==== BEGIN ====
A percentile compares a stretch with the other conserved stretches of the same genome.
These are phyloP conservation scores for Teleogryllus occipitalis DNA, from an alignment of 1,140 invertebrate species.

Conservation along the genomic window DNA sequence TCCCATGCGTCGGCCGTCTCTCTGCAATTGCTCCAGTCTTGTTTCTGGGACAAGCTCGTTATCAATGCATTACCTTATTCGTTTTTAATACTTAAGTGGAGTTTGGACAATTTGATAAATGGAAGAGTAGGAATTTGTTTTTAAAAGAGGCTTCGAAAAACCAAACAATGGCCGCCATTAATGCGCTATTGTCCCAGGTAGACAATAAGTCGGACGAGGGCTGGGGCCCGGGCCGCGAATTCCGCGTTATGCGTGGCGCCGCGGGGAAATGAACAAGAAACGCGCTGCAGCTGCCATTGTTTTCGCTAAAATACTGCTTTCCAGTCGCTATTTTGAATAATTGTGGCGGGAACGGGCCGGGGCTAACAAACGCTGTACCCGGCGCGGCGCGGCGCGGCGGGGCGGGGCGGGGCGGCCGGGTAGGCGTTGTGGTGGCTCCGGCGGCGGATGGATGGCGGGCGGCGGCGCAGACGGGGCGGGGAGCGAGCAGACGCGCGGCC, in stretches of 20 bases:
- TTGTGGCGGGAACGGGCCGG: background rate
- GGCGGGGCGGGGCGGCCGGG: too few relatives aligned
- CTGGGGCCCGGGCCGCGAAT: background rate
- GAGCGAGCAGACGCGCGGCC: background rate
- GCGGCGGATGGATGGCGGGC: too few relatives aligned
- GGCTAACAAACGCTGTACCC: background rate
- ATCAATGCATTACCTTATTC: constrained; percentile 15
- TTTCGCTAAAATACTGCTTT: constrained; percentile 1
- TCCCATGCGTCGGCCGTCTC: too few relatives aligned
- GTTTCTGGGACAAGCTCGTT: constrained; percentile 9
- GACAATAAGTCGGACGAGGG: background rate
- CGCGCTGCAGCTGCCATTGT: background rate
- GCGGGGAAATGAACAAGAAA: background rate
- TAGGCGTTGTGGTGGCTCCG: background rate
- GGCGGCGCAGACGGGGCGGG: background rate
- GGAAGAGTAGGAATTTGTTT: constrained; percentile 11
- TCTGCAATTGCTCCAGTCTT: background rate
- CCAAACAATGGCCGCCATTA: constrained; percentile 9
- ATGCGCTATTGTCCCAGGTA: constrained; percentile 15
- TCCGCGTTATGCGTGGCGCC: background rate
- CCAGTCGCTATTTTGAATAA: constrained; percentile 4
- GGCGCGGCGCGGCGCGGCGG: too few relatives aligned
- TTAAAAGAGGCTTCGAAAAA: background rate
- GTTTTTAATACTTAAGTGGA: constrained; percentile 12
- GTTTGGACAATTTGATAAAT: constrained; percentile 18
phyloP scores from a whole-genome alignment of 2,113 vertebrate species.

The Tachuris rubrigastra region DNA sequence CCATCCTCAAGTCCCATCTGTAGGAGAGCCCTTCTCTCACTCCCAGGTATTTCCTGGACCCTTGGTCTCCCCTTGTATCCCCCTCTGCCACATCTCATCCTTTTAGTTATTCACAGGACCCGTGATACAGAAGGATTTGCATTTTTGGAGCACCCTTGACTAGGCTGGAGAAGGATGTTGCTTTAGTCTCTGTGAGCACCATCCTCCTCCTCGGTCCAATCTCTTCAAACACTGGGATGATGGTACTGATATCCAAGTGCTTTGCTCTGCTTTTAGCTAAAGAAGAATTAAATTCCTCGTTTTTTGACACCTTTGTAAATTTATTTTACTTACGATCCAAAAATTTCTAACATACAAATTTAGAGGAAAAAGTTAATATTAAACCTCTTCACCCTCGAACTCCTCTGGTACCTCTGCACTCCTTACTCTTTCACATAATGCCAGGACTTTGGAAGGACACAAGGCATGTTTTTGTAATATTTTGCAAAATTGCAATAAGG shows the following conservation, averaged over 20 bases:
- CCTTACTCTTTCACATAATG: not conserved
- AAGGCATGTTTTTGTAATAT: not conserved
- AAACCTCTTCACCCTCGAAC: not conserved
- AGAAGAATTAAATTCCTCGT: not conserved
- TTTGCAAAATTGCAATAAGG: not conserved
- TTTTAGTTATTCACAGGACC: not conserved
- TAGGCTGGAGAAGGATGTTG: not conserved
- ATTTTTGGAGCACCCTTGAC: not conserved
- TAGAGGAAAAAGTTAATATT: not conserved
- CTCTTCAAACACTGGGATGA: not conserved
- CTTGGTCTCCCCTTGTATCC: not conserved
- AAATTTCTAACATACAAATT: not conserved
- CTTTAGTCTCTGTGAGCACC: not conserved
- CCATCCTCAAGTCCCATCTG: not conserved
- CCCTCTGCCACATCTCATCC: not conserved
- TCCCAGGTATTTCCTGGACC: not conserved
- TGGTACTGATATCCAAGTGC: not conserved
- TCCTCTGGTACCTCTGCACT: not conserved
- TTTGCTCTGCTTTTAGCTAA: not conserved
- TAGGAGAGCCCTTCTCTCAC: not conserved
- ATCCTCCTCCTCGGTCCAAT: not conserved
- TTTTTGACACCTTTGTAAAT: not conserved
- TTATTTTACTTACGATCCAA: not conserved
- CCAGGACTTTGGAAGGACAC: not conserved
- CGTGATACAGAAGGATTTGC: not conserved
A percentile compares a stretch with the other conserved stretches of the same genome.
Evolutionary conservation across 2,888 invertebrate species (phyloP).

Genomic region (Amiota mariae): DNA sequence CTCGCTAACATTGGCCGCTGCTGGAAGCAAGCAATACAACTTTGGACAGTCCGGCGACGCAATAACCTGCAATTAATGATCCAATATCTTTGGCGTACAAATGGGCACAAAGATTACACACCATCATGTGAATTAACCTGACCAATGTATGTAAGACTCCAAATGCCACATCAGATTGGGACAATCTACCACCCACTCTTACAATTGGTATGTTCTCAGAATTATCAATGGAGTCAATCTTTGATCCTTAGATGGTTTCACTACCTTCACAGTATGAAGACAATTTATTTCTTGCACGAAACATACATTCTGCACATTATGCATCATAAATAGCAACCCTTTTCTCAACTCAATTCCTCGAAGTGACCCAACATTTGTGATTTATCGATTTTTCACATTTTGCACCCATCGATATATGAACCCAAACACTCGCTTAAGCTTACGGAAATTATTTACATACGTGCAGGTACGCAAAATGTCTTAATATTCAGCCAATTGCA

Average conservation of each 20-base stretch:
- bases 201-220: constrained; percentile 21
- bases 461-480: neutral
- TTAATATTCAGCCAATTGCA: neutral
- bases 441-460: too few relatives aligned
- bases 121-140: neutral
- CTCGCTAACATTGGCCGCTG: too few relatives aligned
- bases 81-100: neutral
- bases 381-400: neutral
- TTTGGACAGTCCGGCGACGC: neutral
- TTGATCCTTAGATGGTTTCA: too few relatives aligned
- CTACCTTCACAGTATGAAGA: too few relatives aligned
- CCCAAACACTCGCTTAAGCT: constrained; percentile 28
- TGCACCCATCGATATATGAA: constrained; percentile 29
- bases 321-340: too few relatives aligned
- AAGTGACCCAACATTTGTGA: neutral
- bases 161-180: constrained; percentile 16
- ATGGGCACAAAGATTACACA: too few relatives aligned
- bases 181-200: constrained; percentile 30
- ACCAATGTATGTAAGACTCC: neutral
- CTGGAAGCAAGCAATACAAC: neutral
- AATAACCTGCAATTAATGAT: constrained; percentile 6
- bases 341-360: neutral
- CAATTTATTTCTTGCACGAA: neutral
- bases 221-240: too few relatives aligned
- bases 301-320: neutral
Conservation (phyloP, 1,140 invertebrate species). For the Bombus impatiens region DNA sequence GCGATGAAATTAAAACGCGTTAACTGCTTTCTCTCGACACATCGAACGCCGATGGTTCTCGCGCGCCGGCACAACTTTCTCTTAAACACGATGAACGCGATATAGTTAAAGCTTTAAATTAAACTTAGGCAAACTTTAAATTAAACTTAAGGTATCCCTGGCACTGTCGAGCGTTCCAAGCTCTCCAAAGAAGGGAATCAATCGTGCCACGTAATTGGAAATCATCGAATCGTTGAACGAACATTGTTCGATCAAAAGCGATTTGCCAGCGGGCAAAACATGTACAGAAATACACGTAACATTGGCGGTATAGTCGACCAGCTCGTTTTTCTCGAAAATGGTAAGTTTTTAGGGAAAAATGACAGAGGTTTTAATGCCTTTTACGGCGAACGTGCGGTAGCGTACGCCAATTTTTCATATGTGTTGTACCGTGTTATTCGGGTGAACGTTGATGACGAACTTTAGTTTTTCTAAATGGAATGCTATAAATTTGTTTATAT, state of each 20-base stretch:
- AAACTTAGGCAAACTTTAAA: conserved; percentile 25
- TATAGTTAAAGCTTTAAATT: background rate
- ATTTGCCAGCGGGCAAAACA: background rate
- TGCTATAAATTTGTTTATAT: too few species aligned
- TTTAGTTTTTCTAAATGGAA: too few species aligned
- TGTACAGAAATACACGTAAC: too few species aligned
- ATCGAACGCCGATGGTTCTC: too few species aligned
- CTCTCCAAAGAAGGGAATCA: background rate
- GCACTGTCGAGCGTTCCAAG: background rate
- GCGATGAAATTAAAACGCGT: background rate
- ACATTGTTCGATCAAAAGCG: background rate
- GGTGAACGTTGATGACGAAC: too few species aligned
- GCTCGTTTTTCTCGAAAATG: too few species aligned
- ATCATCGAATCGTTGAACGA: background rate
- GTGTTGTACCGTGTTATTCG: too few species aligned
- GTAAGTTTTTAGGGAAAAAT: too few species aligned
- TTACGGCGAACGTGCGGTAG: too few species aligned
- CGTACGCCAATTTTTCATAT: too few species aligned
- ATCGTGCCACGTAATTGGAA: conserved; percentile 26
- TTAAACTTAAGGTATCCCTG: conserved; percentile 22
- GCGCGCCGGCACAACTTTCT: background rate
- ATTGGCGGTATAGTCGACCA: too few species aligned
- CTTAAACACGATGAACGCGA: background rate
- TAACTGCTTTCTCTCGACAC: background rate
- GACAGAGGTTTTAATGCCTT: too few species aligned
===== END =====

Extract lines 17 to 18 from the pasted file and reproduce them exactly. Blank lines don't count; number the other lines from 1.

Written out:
- TAGGCGTTGTGGTGGCTCCG: background rate
- GGCGGCGCAGACGGGGCGGG: background rate